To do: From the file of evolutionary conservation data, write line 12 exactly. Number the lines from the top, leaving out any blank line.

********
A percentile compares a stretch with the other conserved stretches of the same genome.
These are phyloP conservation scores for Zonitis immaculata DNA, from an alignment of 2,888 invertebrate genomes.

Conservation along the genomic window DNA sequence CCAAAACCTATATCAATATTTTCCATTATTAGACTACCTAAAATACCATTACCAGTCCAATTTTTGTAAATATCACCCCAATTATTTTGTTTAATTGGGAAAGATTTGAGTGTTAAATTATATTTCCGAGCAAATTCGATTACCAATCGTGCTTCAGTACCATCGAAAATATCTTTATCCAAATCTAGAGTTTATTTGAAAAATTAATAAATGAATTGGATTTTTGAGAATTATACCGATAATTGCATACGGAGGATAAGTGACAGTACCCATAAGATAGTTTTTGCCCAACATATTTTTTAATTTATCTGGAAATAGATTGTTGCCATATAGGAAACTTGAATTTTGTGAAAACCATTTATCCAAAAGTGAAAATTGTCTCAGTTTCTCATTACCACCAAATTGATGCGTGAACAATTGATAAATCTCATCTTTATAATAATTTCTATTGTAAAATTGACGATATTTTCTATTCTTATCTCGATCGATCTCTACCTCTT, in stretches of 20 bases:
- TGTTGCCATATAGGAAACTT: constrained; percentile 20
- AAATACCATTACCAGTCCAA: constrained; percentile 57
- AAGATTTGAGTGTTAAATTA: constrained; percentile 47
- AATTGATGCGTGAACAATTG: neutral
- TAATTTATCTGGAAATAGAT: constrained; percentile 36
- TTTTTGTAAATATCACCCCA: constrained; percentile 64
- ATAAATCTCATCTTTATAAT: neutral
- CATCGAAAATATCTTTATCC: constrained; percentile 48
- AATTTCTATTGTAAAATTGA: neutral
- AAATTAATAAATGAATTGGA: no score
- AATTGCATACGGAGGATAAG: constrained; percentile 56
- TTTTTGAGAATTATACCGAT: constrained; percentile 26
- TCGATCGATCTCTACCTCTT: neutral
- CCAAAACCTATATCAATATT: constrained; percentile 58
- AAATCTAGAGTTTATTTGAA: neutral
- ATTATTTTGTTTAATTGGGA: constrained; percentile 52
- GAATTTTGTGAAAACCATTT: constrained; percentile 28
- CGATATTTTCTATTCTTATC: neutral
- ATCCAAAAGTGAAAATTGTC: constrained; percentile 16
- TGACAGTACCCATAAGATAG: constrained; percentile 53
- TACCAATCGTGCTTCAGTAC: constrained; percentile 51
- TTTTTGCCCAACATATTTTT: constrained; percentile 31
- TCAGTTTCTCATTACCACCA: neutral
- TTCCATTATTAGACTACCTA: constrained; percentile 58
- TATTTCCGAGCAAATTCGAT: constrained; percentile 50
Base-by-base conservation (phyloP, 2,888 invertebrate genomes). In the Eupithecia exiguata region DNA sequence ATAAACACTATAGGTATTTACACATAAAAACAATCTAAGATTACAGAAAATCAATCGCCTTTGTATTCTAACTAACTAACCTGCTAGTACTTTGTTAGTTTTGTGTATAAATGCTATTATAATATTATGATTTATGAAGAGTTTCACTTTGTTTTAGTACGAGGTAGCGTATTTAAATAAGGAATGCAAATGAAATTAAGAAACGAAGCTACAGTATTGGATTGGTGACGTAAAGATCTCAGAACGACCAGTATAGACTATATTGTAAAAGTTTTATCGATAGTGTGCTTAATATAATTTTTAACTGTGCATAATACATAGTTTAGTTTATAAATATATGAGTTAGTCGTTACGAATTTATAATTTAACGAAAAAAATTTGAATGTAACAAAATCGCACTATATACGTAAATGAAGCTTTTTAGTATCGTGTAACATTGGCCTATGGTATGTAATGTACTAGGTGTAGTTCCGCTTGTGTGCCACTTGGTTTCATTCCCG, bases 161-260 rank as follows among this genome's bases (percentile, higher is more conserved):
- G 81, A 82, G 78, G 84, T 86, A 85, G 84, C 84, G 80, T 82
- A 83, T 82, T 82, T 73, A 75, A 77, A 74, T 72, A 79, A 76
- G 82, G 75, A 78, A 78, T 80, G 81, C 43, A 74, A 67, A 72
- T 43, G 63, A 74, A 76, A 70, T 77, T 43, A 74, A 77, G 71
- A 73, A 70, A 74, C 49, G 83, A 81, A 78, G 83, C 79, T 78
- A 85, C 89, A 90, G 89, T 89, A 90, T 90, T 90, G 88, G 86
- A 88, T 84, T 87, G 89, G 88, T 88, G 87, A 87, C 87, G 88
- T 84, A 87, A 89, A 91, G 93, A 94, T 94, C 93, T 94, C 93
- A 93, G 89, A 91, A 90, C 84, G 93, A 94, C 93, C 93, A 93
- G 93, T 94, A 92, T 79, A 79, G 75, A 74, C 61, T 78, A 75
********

- AATTTCTATTGTAAAATTGA: neutral